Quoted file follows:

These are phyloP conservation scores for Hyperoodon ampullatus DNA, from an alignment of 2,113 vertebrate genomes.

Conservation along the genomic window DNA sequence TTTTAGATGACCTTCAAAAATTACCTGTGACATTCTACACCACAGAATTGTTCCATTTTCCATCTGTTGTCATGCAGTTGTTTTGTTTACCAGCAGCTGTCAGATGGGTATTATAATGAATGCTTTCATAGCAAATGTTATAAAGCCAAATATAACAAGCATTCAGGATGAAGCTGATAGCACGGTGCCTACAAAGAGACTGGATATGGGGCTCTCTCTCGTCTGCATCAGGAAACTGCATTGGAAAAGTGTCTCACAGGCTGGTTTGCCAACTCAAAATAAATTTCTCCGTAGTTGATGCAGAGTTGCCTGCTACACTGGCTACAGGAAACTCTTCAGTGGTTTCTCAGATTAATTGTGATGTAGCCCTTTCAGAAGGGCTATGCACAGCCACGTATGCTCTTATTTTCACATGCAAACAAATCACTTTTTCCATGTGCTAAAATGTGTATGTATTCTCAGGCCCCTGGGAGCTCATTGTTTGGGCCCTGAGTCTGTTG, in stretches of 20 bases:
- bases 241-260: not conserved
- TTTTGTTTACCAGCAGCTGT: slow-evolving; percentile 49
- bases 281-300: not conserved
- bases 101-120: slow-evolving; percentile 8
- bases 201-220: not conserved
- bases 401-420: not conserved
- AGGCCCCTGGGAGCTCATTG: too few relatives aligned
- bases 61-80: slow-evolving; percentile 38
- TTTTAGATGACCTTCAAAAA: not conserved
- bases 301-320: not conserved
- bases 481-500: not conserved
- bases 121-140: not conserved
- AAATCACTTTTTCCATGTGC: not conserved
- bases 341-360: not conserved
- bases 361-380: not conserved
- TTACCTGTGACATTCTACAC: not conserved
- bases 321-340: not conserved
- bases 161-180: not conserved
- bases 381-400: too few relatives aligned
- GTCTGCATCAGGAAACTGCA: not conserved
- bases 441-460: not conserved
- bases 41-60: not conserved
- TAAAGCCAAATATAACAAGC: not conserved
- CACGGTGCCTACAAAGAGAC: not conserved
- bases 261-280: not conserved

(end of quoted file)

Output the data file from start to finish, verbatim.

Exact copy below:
These are phyloP conservation scores for Hyperoodon ampullatus DNA, from an alignment of 2,113 vertebrate genomes.

Conservation along the genomic window DNA sequence TTTTAGATGACCTTCAAAAATTACCTGTGACATTCTACACCACAGAATTGTTCCATTTTCCATCTGTTGTCATGCAGTTGTTTTGTTTACCAGCAGCTGTCAGATGGGTATTATAATGAATGCTTTCATAGCAAATGTTATAAAGCCAAATATAACAAGCATTCAGGATGAAGCTGATAGCACGGTGCCTACAAAGAGACTGGATATGGGGCTCTCTCTCGTCTGCATCAGGAAACTGCATTGGAAAAGTGTCTCACAGGCTGGTTTGCCAACTCAAAATAAATTTCTCCGTAGTTGATGCAGAGTTGCCTGCTACACTGGCTACAGGAAACTCTTCAGTGGTTTCTCAGATTAATTGTGATGTAGCCCTTTCAGAAGGGCTATGCACAGCCACGTATGCTCTTATTTTCACATGCAAACAAATCACTTTTTCCATGTGCTAAAATGTGTATGTATTCTCAGGCCCCTGGGAGCTCATTGTTTGGGCCCTGAGTCTGTTG, in stretches of 20 bases:
- bases 241-260: not conserved
- TTTTGTTTACCAGCAGCTGT: slow-evolving; percentile 49
- bases 281-300: not conserved
- bases 101-120: slow-evolving; percentile 8
- bases 201-220: not conserved
- bases 401-420: not conserved
- AGGCCCCTGGGAGCTCATTG: too few relatives aligned
- bases 61-80: slow-evolving; percentile 38
- TTTTAGATGACCTTCAAAAA: not conserved
- bases 301-320: not conserved
- bases 481-500: not conserved
- bases 121-140: not conserved
- AAATCACTTTTTCCATGTGC: not conserved
- bases 341-360: not conserved
- bases 361-380: not conserved
- TTACCTGTGACATTCTACAC: not conserved
- bases 321-340: not conserved
- bases 161-180: not conserved
- bases 381-400: too few relatives aligned
- GTCTGCATCAGGAAACTGCA: not conserved
- bases 441-460: not conserved
- bases 41-60: not conserved
- TAAAGCCAAATATAACAAGC: not conserved
- CACGGTGCCTACAAAGAGAC: not conserved
- bases 261-280: not conserved